Friday, April 02, 2004

Can You Spell "Arrogance"? - The White House Staff Can

Today's NYT today gives us another sterling example of the unbelievable arrogance of this Administration:

"Scott McClellan, the White House spokesman, said some Clinton administration documents had been withheld because they were "duplicative or unrelated," while others were withheld because they were "highly sensitive" and the information in them could be relayed to the commission in other ways. "We are providing the commission with access to all the information they need to do their job," Mr. McClellan said

Let me repeat McClellan's most poignant phrase from that little gem: "We are providing the commission with access to all the information they need to do their job." Clearly independent commissions, congressional committes, agency investigators, members of the press, and the pubilc all have at least this in common, Bush and his plutocrats know what it is we need to know. Got that? We can save billions! We ought to be able to dispense with most executive branch agencies, all congressional committees and subcommittees, possibly with Congress itself. We can sleep soundly at night knowing that the most secretive and manipulative Administration in modern American history is telling us just what we need to know.

Everyone in this country should feel visceral disgust at McClellan's condscending arrogance--especially as it is undoubtedly a clear reflection of the attitude at the very top. Don't ask questions and don't doubt what we say--we will tell you what you need to know (and ONLY what we think you need to know).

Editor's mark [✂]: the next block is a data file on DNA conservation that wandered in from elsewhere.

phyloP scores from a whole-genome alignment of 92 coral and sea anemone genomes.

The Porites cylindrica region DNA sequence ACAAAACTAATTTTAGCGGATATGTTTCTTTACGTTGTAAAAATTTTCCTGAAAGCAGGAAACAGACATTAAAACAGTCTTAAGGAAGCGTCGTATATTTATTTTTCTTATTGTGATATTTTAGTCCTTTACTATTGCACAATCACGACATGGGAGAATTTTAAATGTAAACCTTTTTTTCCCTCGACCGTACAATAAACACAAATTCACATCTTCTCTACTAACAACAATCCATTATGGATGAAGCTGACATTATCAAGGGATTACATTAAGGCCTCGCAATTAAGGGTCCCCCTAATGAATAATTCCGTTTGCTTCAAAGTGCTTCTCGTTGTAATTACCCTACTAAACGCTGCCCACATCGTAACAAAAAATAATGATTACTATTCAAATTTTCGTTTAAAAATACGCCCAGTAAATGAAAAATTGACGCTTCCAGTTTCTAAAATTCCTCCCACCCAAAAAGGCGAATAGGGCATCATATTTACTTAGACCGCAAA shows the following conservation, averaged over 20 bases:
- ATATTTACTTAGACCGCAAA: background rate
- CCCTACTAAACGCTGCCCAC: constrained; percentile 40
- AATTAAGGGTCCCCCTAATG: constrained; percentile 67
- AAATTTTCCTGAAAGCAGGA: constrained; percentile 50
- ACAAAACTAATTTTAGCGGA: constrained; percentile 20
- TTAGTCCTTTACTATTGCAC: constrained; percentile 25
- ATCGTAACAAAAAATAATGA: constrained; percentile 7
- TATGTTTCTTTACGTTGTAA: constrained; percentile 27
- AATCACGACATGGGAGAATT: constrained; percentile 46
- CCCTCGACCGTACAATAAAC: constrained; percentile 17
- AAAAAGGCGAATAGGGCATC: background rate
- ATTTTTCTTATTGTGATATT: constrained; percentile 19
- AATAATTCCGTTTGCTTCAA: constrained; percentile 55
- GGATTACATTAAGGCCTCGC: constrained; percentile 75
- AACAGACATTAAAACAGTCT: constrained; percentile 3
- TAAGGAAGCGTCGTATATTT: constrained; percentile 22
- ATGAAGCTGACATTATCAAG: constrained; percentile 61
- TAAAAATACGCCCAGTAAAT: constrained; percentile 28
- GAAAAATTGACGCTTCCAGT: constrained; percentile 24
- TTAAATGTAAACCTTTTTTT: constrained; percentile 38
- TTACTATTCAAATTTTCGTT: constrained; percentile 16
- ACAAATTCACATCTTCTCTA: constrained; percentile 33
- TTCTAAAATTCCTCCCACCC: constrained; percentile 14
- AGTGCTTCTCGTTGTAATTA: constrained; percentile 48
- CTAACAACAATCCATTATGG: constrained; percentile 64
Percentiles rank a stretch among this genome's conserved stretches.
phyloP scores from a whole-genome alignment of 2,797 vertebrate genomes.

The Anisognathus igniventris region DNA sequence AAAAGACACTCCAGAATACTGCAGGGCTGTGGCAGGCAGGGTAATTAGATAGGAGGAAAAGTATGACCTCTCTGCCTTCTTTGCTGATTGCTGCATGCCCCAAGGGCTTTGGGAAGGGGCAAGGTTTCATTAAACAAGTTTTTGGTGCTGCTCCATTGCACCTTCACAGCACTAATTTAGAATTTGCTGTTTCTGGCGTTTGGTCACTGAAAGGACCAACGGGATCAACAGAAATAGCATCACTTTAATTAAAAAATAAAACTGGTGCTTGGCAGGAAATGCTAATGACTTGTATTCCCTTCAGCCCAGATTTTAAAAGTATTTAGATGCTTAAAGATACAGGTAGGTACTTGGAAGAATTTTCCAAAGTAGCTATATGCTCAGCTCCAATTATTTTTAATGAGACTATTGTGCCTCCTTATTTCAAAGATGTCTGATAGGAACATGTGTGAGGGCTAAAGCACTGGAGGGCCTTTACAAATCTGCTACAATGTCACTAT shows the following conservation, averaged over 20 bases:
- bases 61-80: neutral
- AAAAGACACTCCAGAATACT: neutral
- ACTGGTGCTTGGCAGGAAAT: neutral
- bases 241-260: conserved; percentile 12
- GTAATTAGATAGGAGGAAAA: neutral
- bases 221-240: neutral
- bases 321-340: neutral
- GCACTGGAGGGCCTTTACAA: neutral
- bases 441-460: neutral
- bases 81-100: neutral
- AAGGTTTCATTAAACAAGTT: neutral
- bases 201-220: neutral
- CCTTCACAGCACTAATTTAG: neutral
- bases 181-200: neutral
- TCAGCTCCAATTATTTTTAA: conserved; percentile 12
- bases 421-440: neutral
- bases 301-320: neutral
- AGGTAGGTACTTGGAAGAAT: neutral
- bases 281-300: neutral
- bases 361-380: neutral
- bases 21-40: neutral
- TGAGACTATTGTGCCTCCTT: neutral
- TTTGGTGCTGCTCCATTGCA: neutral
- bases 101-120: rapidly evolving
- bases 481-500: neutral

Well, among other things, I think we NEED to know who revealed that Valerie Plame was a CIA operative. The White House staff has not told us that. In fact, since whoever did it is guilty of a FELONY, you would think that the FBI would need to know. Someone (or more than just someone) inside George W. Bush's White House knows the answer to that question--but the FBI doesn't, Congress doesn't, the CIA doesn't, and the American people don't.

No. This statement is wonderfully revealing. The struggle for political control of the Congress and the Presidency in 2004 will turn on several issues, but at the core, we are facing a choice between arrogance, secrecy, arm-twisting, deception, and abrogation of responsibiilty and a chance to do some serious housecleaning (and senate cleaning). The saying "all politicians lie" must be as old as human civilization and no less true today than it undoubtedly was in ancient Egypt. But it is incredibly dangerous to believe that all lies are the same and that the evil that results is the same no matter what the liars are lying about.

War costs a great deal more than... What was it the Bill Clinton's heinous crimes were supposed to be "costing" the American people? Oh yes, he was GUILTY GUILTY GUILTY of one great sin and one great crime: he lied to the American people under oath. By choosing not to tell the truth, the whole truth, and nothing but the truth about his personal life, President Clinton had to be impeached to protect the integrity of the Office of the President of the United States. Since January 2001, we have all been playing a different game. The cost of one part of that game is over $100 billion and lives of more than 580 US citizens and the lives of thousands of non-combatant, unarmed foreign nationals. And the game we are playing now is a semantic shell game.

The fact that so many citizens of this nation seem to prefer deception and arrogance in the service of war and killing just to get even with "them" (without knowing very clearly who "they" are) to honesty, integrity, and truth is the most frightening aspect of this whole sad time in America.

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